Civil Law,  Legally Yours

Ang v. Court of Appeals and Bruno Soledad

Ang v. Court of Appeals and Bruno Soledad

G.R. No. 177874 : September 29, 2008


Under a “car-swapping” scheme, respondent Bruno Soledad (Soledad) sold his Mitsubishi GSR sedan 1982 model to petitioner Jaime Ang (Ang) by Deed of Absolute Sale dated July 28, 1992. For his part, Ang conveyed to Soledad his Mitsubishi Lancer model 1988, also by Deed of Absolute Sale of even date. As Ang’s car was of a later model, Soledad paid him an additional P55,000.00.

Ang, a buyer and seller of used vehicles, later offered the Mitsubishi GSR for sale through Far Eastern Motors, a second-hand auto display center. The vehicle was eventually sold to a certain Paul Bugash (Bugash) for P225,000.00, by Deed of Absolute Sale dated August 14, 1992. Before the deed could be registered in Bugash’s name, however, the vehicle was seized by virtue of a writ of replevin dated January 26, 1993, issued by the Cebu City Regional Trial Court (RTC), Branch 21 in Civil Case No. CEB-13503, “BA Finance Corporation vs. Ronaldo and Patricia Panes,” on account of the alleged failure of Ronaldo Panes, the owner of the vehicle prior to Soledad, to pay the mortgage debt constituted thereon.

To secure the release of the vehicle, Ang paid BA Finance the amount of P62,038.47 on March 23, 1993. Soledad refused to reimburse the said amount, despite repeated demands, drawing Ang to charge him for Estafa with abuse of confidence before the Office of the City Prosecutor, Cebu City. By Resolution of July 15, 1993, the City Prosecutor’s Office dismissed the complaint for insufficiency of evidence, drawing Ang to file on November 9, 1993 the first8 of three successive complaints for damages against Soledad before the RTC of Cebu City where it was docketed as Civil Case No. Ceb-14883.


Whether the complaint had prescribed hinges on a determination of what kind of warranty is provided in the Deed of Absolute Sale subject of the present case


Yes. A warranty is a statement or representation made by the seller of goods, contemporaneously and as part of the contract of sale, having reference to the character, quality or title of the goods, and by which he promises or undertakes to ensure that certain facts are or shall be as he then represents them.

Warranties by the seller may be express or implied. Art. 1546 of the Civil Code defines express warranty as follows:

“Art. 1546. Any affirmation of fact or any promise by the seller relating to the thing is an express warranty if the natural tendency of such affirmation or promise is to induce the buyer to purchase the same, and if the buyer purchases the thing relying thereon. No affirmation of the value of the thing, nor any statement purporting to be a statement of the seller’s opinion only, shall be construed as a warranty, unless the seller made such affirmation or statement as an expert and it was relied upon by the buyer.”(Emphasis and underscoring supplied)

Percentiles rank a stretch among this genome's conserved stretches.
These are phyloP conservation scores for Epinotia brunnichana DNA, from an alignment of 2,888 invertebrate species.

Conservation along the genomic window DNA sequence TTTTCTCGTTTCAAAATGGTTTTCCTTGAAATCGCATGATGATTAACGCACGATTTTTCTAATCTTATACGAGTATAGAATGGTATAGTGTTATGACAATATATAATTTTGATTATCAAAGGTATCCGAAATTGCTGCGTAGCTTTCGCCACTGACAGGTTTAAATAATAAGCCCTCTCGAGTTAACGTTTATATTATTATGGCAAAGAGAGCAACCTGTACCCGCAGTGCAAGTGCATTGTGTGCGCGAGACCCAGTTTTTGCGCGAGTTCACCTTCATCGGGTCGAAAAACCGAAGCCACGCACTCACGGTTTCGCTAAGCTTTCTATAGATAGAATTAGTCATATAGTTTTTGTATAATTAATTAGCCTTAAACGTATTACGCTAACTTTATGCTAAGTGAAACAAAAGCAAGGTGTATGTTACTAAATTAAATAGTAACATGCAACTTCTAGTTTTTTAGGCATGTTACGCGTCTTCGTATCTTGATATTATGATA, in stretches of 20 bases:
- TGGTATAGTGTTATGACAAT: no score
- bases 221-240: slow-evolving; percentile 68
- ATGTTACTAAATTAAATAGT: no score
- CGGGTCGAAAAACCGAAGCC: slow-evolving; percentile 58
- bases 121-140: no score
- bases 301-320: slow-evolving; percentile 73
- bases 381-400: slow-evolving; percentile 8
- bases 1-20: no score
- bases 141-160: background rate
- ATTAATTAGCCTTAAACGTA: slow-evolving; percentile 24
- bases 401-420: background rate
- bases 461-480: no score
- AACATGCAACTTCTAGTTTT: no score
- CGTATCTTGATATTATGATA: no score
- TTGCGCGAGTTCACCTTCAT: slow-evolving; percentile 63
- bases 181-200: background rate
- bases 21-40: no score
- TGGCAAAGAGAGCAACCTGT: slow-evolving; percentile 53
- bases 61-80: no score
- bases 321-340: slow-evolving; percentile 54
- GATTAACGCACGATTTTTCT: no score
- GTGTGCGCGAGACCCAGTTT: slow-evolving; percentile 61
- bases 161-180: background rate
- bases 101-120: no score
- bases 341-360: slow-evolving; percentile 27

On the other hand, an implied warranty is that which the law derives by application or inference from the nature of the transaction or the relative situation or circumstances of the parties, irrespective of any intention of the seller to create it.23 Among the implied warranty provisions of the Civil Code are: as to the seller’s title (Art. 1548), against hidden defects and encumbrances (Art. 1561), as to fitness or merchantability (Art. 1562), and against eviction (Art. 1548).

The earlier cited ruling in Engineering & Machinery Corp. states that “the prescriptive period for instituting actions based on a breach of express warranty is that specified in the contract, and in the absence of such period, the general rule on rescission of contract, which is four years (Article 1389, Civil Code).”

As for actions based on breach of implied warranty, the prescriptive period is, under Art. 1571 (warranty against hidden defects of or encumbrances upon the thing sold) and Art. 1548 (warranty against eviction), six months from the date of delivery of the thing sold.

Since what Soledad, as seller, gave was an implied warranty, the prescriptive period to file a breach thereof is six months after the delivery of the vehicle, following Art. 1571. But even if the date of filing of the action is reckoned from the date petitioner instituted his first complaint for damages on November 9, 1993, and not on July 15, 1996 when he filed the complaint subject of the present petition, the action just the same had prescribed, it having been filed 16 months after July 28, 1992, the date of delivery of the vehicle.

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